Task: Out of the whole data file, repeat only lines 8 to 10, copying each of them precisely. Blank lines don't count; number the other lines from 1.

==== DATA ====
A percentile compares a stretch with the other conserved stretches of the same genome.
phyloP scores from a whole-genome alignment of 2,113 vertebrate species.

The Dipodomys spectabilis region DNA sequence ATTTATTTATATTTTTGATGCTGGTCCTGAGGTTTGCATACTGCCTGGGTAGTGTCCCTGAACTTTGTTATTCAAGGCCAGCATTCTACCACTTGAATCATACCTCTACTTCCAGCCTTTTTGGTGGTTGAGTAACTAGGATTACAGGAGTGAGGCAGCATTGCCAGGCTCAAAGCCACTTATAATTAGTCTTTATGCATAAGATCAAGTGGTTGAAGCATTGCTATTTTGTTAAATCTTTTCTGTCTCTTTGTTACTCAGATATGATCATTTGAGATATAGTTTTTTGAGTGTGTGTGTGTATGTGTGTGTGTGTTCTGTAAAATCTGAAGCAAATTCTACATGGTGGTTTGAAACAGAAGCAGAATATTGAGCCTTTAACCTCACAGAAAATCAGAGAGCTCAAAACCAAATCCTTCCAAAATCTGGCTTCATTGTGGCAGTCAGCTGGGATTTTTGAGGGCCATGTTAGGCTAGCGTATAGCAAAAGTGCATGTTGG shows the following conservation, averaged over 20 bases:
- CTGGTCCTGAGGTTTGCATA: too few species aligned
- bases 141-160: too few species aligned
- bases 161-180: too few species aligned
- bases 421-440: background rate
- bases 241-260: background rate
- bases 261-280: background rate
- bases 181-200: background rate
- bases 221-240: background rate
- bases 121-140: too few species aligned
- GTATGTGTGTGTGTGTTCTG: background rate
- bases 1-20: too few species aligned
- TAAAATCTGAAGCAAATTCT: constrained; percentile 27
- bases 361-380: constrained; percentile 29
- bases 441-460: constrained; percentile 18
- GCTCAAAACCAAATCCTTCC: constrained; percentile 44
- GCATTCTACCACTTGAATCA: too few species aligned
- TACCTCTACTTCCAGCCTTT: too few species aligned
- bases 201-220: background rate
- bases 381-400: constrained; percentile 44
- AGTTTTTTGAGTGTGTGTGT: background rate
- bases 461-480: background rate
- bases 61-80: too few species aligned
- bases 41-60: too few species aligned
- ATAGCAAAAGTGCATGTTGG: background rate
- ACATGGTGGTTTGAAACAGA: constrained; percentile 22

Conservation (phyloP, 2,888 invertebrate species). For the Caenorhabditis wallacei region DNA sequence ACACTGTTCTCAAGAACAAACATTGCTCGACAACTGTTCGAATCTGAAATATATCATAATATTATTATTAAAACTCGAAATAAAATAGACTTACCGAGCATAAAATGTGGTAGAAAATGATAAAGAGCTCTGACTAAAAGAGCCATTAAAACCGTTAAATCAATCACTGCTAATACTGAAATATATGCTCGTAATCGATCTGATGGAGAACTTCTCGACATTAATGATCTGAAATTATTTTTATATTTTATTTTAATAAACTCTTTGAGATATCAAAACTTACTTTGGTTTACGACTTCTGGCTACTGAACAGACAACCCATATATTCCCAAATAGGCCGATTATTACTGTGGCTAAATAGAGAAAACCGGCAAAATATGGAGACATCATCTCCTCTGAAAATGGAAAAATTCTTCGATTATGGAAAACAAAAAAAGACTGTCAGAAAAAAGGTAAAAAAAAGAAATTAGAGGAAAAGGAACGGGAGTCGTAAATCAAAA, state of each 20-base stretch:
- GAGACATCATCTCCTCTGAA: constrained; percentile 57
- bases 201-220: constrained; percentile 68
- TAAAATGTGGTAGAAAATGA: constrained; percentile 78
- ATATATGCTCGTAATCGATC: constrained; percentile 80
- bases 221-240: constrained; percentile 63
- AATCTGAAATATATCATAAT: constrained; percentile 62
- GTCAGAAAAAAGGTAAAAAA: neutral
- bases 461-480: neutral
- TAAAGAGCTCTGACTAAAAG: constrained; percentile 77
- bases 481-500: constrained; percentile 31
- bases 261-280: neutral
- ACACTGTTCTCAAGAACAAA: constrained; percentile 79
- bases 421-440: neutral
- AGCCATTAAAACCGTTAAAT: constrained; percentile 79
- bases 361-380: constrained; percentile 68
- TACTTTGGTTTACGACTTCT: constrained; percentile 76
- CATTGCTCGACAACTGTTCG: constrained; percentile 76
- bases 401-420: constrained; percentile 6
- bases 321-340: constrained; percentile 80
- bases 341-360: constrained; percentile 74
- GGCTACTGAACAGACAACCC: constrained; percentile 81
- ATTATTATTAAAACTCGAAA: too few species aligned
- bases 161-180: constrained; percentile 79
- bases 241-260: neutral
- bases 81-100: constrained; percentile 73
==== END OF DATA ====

- bases 241-260: background rate
- bases 261-280: background rate
- bases 181-200: background rate